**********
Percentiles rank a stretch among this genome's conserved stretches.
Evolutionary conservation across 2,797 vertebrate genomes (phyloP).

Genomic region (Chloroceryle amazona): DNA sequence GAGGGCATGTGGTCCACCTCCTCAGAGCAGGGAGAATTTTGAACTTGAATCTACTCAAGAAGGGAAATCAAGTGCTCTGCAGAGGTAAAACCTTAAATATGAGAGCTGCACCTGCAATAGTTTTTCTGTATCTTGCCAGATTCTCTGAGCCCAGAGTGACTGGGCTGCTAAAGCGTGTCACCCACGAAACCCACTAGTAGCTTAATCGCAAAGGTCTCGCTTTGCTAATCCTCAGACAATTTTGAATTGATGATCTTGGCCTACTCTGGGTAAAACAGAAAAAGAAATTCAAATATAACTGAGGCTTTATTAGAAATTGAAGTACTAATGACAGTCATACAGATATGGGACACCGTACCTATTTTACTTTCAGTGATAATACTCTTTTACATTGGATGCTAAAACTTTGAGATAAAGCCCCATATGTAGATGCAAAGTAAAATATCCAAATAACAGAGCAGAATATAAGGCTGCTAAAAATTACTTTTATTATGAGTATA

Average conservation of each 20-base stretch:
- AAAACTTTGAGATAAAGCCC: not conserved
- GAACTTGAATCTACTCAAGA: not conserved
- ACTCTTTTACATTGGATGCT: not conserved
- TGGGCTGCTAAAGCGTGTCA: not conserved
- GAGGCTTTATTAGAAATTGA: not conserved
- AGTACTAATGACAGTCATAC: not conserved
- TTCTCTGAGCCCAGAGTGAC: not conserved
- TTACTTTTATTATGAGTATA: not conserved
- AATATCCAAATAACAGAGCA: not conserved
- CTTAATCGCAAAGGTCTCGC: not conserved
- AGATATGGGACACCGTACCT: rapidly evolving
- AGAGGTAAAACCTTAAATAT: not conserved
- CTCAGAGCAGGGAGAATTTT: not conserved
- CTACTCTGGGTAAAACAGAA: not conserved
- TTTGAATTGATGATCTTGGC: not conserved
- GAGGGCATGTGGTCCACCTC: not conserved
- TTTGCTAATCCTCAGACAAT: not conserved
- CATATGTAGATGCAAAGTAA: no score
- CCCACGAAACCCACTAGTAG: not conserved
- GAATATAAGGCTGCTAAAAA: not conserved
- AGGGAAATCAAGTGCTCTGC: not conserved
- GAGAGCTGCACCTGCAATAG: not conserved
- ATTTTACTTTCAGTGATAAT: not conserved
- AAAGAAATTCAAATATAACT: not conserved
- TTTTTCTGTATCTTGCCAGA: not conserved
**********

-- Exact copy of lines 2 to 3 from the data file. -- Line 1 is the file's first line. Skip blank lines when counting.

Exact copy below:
Evolutionary conservation across 2,797 vertebrate genomes (phyloP).

Genomic region (Chloroceryle amazona): DNA sequence GAGGGCATGTGGTCCACCTCCTCAGAGCAGGGAGAATTTTGAACTTGAATCTACTCAAGAAGGGAAATCAAGTGCTCTGCAGAGGTAAAACCTTAAATATGAGAGCTGCACCTGCAATAGTTTTTCTGTATCTTGCCAGATTCTCTGAGCCCAGAGTGACTGGGCTGCTAAAGCGTGTCACCCACGAAACCCACTAGTAGCTTAATCGCAAAGGTCTCGCTTTGCTAATCCTCAGACAATTTTGAATTGATGATCTTGGCCTACTCTGGGTAAAACAGAAAAAGAAATTCAAATATAACTGAGGCTTTATTAGAAATTGAAGTACTAATGACAGTCATACAGATATGGGACACCGTACCTATTTTACTTTCAGTGATAATACTCTTTTACATTGGATGCTAAAACTTTGAGATAAAGCCCCATATGTAGATGCAAAGTAAAATATCCAAATAACAGAGCAGAATATAAGGCTGCTAAAAATTACTTTTATTATGAGTATA